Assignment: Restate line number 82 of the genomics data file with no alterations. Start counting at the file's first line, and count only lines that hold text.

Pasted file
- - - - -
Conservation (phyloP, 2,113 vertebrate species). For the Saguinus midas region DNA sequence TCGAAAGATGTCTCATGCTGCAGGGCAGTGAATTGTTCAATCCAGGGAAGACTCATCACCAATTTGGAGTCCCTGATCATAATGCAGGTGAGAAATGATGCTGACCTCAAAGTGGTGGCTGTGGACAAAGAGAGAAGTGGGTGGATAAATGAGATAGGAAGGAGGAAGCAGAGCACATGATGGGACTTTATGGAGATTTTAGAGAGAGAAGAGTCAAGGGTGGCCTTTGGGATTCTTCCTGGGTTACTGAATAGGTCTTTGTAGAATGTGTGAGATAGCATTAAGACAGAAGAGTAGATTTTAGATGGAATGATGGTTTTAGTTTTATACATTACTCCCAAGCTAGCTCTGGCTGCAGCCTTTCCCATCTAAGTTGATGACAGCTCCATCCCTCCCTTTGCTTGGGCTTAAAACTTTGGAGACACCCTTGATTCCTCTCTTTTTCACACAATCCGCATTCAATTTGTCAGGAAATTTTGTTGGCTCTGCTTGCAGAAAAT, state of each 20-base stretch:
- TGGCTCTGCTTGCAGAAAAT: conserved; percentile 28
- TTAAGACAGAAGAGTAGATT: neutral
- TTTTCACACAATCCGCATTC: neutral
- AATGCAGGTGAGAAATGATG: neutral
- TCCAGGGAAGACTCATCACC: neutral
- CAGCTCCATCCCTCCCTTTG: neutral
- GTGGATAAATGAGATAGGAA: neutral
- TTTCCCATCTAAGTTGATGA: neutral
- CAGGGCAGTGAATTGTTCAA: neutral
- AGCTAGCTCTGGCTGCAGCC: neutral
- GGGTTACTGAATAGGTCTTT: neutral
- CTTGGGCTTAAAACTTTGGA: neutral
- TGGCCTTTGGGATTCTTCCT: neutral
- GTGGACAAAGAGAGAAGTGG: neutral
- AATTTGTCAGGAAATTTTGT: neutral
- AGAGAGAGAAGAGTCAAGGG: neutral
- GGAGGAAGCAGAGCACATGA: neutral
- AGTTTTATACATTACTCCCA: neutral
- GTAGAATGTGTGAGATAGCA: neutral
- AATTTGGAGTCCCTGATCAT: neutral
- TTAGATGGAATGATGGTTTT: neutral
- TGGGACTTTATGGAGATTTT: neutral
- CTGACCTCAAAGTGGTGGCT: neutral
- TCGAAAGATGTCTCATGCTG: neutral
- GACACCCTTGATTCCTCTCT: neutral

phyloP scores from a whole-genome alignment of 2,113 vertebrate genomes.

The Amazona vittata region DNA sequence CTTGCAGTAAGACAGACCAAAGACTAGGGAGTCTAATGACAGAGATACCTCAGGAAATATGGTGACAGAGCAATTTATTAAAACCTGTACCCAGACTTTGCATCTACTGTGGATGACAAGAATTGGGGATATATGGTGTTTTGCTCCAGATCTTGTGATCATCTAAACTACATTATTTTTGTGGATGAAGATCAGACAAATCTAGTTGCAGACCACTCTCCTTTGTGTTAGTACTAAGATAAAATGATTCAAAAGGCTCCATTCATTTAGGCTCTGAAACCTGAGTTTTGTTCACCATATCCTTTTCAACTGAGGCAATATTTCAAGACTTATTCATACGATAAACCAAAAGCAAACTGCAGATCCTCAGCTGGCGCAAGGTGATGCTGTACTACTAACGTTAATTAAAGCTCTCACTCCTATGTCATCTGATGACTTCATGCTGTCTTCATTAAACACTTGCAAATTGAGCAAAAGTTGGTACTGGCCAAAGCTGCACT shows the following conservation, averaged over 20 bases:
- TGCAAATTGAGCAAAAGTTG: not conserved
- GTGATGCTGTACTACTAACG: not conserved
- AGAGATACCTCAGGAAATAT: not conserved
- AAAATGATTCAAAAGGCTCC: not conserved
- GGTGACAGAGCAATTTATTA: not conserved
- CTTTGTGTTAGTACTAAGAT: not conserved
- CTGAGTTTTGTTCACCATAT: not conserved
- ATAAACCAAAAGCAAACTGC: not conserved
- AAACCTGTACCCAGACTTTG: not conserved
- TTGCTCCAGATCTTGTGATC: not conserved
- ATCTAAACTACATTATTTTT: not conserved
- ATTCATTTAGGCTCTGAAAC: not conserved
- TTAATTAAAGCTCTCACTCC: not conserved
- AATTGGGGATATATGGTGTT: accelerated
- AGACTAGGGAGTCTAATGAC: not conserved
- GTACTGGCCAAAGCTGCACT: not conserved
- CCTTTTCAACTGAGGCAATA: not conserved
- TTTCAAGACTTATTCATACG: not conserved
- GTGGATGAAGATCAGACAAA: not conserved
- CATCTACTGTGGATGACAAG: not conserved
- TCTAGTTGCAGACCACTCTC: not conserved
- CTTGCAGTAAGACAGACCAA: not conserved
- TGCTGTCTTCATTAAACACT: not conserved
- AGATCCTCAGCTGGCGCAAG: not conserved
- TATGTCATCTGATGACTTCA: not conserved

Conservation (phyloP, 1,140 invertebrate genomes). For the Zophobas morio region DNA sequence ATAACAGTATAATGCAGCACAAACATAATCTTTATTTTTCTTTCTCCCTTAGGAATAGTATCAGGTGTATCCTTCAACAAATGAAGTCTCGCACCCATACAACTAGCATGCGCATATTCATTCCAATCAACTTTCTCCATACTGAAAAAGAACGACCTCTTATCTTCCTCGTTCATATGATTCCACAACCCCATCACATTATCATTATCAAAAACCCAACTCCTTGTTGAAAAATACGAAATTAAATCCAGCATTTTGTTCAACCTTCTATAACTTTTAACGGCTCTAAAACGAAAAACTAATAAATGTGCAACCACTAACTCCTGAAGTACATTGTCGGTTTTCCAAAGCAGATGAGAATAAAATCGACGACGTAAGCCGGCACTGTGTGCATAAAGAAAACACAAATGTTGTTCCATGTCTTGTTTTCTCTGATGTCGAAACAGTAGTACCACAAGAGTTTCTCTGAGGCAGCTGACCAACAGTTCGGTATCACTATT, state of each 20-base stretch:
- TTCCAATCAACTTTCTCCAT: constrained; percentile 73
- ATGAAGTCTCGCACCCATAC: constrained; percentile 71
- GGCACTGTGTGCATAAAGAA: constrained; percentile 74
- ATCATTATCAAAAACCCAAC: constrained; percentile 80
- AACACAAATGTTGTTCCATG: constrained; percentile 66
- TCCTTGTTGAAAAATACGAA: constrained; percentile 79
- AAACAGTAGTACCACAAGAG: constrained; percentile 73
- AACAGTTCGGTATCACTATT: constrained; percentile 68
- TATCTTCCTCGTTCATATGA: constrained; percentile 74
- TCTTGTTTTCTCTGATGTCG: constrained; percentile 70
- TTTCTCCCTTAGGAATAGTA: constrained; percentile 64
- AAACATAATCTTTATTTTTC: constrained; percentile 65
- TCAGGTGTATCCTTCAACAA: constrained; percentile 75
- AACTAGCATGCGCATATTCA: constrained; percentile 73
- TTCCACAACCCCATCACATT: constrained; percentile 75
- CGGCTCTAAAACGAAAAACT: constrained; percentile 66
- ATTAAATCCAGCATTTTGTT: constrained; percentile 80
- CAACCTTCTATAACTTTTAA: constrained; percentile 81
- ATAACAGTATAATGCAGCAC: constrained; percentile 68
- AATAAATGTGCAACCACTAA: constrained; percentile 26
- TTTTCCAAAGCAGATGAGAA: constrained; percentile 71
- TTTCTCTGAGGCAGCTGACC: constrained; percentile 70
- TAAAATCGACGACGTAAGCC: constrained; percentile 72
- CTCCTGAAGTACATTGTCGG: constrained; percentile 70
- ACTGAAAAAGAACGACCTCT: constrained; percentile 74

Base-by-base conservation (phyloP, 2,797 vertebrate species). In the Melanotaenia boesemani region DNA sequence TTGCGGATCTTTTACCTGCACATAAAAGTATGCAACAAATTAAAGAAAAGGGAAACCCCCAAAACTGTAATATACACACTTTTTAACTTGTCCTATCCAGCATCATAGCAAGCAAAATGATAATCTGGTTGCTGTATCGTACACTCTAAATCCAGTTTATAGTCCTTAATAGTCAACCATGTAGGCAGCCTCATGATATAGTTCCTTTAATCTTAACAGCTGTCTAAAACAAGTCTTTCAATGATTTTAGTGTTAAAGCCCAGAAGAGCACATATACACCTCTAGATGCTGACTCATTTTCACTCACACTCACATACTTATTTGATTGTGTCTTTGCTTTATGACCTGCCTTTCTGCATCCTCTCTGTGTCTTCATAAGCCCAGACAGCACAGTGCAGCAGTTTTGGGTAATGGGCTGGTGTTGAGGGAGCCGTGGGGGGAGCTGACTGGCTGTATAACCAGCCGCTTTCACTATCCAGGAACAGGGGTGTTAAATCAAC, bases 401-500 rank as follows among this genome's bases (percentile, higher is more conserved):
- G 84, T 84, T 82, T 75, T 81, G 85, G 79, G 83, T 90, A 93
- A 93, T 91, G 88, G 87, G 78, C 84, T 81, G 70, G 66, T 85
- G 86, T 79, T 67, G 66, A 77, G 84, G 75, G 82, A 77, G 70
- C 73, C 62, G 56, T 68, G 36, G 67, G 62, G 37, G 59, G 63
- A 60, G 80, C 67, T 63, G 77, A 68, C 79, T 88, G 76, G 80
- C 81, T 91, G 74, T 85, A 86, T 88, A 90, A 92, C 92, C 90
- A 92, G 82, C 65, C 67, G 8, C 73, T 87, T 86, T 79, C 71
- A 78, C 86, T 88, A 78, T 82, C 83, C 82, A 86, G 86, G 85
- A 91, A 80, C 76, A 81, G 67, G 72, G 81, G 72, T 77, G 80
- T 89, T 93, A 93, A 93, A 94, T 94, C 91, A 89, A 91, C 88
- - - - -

- A 93, T 91, G 88, G 87, G 78, C 84, T 81, G 70, G 66, T 85